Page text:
The Two Most Important Questions

Unless there is a major open issue requiring an immediate joint review, or a client requests a lengthy discussion, we recommend that you assume that clients have little time to spare. This may mean limiting the debrief to two simple questions:

  1. What did you like about the way we handled this matter?
  2. What could we do better?

The first question is a classic “easy to answer” opening. Ask this one first, because it will get people talking freely.

The second question is the one you really care about, since you are likely to learn far more from criticism than from praise. No matter how much clients like your work, they can always like it more. Also, in today’s highly competitive environment, it is in your interest to turn every client into a raving fan.

If the second question opens the door to a laundry list of complaints, do not get defensive. Do not argue, disagree or explain your position. In fact, at most lessons learned meetings you should say very little and listen more than 90 percent of the time. Keep probing for more information. These meetings are designed not to understand reality, but rather to understand the client’s perception of reality. Because when it comes to client satisfaction and new business, perception is everything.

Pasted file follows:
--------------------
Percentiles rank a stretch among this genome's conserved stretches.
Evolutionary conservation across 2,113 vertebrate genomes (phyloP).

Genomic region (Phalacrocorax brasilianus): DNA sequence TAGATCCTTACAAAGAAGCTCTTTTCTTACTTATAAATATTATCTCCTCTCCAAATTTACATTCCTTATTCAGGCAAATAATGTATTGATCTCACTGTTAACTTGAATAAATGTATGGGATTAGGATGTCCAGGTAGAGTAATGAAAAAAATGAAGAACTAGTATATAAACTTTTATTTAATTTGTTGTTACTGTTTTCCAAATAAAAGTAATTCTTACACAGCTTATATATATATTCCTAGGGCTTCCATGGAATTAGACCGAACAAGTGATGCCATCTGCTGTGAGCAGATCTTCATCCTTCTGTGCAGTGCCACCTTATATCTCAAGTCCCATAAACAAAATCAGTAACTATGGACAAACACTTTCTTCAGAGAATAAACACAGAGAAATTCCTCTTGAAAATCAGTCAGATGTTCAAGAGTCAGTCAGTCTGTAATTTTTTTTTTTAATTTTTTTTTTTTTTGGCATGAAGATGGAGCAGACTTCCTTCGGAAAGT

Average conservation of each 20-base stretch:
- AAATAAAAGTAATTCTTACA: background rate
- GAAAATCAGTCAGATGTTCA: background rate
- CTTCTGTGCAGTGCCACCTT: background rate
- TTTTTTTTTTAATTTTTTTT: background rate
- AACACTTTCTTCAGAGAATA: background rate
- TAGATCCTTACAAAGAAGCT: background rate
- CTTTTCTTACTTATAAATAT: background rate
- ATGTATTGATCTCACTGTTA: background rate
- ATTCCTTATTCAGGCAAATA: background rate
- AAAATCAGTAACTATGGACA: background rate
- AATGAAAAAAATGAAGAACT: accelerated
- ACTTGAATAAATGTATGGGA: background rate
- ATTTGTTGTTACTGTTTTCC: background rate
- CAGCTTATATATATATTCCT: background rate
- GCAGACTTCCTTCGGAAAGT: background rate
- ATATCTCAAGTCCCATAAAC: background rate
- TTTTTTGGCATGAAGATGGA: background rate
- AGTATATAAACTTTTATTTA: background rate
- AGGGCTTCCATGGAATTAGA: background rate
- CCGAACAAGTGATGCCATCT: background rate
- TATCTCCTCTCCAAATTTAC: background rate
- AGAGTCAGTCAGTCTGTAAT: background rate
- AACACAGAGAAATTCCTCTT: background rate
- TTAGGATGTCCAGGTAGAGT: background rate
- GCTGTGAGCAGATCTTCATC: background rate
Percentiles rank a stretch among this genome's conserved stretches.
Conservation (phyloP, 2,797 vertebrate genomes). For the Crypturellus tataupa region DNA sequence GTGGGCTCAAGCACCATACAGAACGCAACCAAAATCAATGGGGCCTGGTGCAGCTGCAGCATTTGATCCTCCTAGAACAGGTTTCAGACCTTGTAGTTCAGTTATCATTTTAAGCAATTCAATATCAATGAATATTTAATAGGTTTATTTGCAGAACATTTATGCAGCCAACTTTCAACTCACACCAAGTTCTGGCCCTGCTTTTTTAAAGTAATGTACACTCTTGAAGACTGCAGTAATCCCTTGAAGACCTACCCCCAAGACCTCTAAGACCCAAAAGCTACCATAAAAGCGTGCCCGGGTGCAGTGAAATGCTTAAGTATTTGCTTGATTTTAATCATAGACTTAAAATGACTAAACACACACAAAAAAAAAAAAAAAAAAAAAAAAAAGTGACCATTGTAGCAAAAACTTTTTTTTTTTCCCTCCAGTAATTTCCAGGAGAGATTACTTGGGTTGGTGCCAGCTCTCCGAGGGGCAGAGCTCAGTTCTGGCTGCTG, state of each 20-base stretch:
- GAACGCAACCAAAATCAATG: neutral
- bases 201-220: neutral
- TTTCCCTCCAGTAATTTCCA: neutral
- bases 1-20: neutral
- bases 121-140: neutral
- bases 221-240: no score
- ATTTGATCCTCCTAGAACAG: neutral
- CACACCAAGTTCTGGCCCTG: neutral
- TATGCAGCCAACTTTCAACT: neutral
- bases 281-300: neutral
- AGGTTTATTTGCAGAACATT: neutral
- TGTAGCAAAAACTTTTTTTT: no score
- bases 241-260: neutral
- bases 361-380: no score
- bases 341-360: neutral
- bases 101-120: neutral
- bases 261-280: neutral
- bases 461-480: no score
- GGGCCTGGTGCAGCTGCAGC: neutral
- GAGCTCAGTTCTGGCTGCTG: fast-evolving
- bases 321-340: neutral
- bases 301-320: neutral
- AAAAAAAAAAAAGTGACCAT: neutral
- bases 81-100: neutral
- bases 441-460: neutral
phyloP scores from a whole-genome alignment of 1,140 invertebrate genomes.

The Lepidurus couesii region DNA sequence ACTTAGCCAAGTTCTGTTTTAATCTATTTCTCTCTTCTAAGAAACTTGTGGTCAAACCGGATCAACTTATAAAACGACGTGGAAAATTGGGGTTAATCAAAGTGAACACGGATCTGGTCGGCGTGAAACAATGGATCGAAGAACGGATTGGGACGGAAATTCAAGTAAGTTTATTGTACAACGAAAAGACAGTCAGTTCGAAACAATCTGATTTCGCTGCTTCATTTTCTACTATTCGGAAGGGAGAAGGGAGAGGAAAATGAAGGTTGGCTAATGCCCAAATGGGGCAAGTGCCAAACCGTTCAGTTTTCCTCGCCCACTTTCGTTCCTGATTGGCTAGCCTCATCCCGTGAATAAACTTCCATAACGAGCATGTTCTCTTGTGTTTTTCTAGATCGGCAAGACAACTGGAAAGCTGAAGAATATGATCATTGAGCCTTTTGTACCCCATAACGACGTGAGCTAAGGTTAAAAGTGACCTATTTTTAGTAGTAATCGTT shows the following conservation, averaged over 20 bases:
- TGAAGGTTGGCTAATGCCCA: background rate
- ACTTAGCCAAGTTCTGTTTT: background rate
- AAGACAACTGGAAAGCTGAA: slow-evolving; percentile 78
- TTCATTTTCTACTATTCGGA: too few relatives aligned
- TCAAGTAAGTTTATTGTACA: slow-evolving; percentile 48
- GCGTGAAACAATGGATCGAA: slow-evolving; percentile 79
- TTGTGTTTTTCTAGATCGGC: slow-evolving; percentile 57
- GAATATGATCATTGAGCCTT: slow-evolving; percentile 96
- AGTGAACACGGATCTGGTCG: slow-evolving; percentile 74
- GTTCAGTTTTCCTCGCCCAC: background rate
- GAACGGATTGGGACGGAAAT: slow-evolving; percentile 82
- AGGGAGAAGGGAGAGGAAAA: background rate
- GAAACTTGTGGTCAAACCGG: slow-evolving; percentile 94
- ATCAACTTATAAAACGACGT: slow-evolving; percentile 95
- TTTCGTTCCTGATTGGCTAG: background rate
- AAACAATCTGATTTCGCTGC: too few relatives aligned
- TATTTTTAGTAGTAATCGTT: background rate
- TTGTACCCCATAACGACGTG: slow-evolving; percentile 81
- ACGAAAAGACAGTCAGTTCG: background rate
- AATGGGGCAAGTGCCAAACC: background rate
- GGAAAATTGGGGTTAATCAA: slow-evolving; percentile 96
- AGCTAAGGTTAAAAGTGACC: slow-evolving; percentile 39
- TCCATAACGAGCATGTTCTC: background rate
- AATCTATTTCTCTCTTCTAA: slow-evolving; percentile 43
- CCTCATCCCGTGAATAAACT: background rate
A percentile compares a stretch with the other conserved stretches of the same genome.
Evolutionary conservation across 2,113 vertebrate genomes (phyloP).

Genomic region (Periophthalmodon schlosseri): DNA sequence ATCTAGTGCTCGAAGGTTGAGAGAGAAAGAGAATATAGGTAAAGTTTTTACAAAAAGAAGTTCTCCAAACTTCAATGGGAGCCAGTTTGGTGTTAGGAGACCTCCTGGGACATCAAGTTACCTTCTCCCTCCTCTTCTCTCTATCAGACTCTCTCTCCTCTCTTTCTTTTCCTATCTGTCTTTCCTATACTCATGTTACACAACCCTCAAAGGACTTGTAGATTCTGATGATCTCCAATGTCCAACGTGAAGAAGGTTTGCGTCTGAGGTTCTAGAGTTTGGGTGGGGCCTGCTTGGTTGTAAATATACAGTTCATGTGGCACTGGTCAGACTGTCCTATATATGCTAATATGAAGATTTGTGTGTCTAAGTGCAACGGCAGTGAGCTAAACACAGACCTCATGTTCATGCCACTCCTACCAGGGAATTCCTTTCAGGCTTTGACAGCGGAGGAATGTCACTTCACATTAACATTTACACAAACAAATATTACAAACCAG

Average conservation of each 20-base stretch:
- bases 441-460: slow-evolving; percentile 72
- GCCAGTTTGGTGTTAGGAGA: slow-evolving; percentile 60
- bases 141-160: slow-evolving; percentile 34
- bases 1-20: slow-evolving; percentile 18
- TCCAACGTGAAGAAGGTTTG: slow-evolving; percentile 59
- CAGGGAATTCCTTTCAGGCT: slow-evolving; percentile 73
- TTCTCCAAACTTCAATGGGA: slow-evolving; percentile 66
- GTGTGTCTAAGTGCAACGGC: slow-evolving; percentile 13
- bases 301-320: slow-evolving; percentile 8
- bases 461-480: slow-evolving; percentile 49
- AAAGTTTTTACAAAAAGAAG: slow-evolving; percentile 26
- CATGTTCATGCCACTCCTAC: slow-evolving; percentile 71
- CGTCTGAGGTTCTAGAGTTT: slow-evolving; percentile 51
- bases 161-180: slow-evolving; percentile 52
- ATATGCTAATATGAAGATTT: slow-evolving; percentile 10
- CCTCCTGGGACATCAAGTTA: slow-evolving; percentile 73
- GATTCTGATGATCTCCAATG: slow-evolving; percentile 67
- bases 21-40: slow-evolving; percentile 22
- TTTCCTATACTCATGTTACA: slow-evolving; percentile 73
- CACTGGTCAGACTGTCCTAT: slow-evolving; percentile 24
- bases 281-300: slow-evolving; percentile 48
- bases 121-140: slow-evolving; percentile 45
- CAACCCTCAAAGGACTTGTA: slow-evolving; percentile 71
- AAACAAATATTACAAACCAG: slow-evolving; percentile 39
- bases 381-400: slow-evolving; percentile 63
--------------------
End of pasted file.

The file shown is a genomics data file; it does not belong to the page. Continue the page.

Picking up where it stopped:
When clients raise problems, you need to reassure them that things will be better in the future. In most cases, however, you should not get into the details at the initial discussion. You need time to think about the best way to solve the problem, and to assure client satisfaction. So be prepared to say something like, “That is an important issue. Let me talk to a few people about the best way of preventing that from happening again, and then I will get back to you.”

Of course, if you do promise to get back to your client with a solution, you must put a high priority on completing follow-up as soon as possible.

Reprinted with permission from “Of Counsel, The Legal Practice and Management Report,” December 2018.